The historical Buddha was a human. he's referred to as Lord Budddha in the same way as one might refer to Lord Wellington, as a mark of respect.

I highly suspect that's not the full story.

Some simple people worship him, just as some simple people worship Catholic saints. Ever seen some of those Spanish or Italian parades with the big statues of saints? A lot more is going on there than simple devotion. Same thing with relics. People with less elaborate intellects than yours regard relics as being inmbued with all kinds of magical powers, rather than as simple objects of devotion. But the historical buddha is not regarded by any Buddhist sect as anything other than a human being--a very extraordinary human being, but one who lived and died nonetheless.

My sense is that many (perhaps the majority of) Buddhists regard Sidhattha as having been human by nature, yet the perfect embodiment of the Buddanature in his personality, and thus a Supreme Teacher and Mediator in a way similar to Jesus, to the point where there could be some truth to referring to him as "the Way, the Truth, and the Life" for them.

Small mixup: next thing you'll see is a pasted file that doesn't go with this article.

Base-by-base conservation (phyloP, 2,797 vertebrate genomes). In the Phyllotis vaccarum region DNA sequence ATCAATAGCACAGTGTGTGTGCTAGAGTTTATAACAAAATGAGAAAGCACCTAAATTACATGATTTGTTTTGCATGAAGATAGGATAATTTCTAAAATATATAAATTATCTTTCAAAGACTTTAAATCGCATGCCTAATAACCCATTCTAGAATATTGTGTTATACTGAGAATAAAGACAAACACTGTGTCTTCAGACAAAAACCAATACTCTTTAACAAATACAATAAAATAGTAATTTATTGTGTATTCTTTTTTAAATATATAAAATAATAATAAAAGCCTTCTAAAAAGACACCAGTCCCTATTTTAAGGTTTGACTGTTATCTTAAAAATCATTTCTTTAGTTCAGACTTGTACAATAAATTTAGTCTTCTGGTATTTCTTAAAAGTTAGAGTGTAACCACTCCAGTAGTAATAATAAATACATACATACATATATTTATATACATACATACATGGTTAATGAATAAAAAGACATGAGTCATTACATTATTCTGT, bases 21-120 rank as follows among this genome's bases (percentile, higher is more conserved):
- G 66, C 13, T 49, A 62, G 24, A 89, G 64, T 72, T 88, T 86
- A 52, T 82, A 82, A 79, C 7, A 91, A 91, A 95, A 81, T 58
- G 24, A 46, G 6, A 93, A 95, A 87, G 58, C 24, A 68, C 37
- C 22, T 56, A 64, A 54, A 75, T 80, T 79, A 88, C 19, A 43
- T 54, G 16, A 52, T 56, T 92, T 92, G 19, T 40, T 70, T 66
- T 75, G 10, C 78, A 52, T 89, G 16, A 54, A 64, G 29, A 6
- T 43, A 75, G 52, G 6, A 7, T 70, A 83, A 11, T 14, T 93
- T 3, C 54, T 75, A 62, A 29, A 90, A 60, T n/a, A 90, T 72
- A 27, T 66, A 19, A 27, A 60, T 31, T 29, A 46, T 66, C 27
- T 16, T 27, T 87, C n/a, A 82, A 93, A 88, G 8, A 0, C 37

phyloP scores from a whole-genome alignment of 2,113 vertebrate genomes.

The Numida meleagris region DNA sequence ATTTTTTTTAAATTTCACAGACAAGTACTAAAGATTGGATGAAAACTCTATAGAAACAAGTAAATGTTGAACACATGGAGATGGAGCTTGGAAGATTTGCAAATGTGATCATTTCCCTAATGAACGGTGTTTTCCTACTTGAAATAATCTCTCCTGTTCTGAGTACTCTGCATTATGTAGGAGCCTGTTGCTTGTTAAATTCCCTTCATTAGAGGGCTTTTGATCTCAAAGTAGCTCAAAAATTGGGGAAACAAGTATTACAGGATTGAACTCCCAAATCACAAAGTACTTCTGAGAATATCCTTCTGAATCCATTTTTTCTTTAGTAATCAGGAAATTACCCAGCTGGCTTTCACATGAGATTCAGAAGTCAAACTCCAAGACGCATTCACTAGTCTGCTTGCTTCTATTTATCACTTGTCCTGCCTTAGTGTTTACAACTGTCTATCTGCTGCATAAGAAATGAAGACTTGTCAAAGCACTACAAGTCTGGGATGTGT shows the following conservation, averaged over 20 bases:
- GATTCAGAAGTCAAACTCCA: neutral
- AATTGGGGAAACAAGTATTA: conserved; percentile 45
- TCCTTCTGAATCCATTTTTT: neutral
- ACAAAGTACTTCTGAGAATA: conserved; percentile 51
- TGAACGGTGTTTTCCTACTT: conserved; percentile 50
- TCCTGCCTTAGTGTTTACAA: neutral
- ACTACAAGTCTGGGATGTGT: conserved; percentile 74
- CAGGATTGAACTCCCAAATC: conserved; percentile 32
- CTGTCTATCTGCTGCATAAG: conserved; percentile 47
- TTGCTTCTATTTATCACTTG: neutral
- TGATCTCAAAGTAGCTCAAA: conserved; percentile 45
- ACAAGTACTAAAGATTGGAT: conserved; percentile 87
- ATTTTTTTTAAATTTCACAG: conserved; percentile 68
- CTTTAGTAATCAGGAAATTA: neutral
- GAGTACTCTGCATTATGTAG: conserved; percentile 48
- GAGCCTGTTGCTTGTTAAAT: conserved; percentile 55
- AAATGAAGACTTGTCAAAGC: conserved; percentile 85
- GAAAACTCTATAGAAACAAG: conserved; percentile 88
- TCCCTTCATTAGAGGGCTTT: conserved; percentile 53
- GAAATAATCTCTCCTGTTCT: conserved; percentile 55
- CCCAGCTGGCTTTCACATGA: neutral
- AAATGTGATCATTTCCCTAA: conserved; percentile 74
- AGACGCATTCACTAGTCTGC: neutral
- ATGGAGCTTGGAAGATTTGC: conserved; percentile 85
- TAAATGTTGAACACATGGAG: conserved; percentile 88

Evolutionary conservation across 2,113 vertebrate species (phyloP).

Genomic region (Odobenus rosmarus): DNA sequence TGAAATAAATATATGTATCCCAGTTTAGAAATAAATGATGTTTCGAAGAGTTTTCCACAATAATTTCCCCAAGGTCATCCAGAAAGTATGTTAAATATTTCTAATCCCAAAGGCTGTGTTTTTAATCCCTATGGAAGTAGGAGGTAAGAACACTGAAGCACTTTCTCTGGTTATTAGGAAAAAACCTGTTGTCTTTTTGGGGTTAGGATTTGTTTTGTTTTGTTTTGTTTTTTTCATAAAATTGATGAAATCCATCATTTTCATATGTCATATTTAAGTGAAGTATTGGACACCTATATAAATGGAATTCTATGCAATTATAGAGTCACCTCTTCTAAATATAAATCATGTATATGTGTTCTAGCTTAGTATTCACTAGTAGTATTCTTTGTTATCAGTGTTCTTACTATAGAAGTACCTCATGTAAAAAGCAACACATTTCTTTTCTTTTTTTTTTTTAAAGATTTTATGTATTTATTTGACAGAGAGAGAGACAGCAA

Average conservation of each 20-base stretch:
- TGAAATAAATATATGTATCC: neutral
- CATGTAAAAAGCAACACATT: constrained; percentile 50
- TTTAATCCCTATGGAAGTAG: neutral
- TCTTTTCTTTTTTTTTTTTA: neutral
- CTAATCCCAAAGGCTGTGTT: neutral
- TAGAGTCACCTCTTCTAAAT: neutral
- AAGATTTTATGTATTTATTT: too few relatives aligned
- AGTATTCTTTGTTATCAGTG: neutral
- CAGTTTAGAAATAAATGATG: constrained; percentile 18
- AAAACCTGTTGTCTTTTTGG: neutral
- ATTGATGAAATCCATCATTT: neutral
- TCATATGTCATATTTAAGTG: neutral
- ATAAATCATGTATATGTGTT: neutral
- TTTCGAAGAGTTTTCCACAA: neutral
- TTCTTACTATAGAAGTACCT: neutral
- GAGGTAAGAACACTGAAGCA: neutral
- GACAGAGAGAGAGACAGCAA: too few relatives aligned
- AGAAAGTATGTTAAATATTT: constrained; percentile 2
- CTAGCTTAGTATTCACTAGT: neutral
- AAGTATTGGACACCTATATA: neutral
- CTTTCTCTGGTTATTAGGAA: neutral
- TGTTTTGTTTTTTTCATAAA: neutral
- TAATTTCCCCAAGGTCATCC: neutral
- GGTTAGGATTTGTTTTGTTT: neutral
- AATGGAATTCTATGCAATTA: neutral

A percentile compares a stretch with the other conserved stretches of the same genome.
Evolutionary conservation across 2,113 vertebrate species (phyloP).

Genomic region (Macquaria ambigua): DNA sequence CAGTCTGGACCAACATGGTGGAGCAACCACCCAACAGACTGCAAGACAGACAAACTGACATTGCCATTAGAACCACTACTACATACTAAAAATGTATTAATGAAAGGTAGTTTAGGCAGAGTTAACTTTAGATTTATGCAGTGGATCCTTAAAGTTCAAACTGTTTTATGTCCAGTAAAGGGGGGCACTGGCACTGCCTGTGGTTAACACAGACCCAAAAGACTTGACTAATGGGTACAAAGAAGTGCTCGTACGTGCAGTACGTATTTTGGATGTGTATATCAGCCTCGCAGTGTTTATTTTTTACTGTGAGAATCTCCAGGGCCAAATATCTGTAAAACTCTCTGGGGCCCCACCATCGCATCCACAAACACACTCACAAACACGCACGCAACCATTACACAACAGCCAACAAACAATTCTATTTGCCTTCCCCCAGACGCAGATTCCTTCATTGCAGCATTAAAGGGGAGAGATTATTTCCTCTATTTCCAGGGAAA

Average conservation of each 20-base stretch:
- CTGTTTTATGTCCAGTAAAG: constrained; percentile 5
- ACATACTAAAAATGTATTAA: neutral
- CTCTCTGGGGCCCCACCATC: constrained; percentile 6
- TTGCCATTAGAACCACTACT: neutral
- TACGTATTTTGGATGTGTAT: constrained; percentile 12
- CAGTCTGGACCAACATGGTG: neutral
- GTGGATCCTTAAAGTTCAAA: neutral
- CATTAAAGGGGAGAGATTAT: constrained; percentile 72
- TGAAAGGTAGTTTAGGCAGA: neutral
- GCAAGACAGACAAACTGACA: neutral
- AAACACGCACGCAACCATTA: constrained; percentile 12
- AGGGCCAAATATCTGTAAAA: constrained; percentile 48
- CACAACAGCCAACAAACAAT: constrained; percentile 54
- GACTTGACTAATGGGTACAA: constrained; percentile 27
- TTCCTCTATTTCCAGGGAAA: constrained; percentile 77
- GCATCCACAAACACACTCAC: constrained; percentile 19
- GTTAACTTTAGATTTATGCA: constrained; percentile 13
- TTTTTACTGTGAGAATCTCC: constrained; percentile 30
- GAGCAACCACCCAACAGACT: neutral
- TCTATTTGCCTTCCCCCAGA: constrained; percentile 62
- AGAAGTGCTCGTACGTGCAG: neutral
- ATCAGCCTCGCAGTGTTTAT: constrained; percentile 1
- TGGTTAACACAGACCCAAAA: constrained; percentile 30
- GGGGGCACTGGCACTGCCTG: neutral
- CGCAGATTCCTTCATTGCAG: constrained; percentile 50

Buddha-nature was not really an early Buddhist concept but something that developed later. The original teachings have the Buddha (Siddhartha Gotema) denying that he is a god or any kind of celestial being, but simply awake.

Quote
No Innate Nature

...This is why the Buddha never advocated attributing an innate nature of any kind to the mind — good, bad, or Buddha. The idea of innate natures slipped into the Buddhist tradition in later centuries, when the principle of freedom was forgotten. Past bad kamma was seen as so totally deterministic that there seemed no way around it unless you assumed either an innate Buddha in the mind that could overpower it, or an external Buddha who would save you from it. But when you understand the principle of freedom — that past kamma doesn't totally shape the present, and that present kamma can always be free to choose the skillful alternative — you realize that the idea of innate natures is unnecessary: excess baggage on the path.

http://www.accesstoinsight.org/lib/authors/thanissaro/freedomfrombuddhanature.html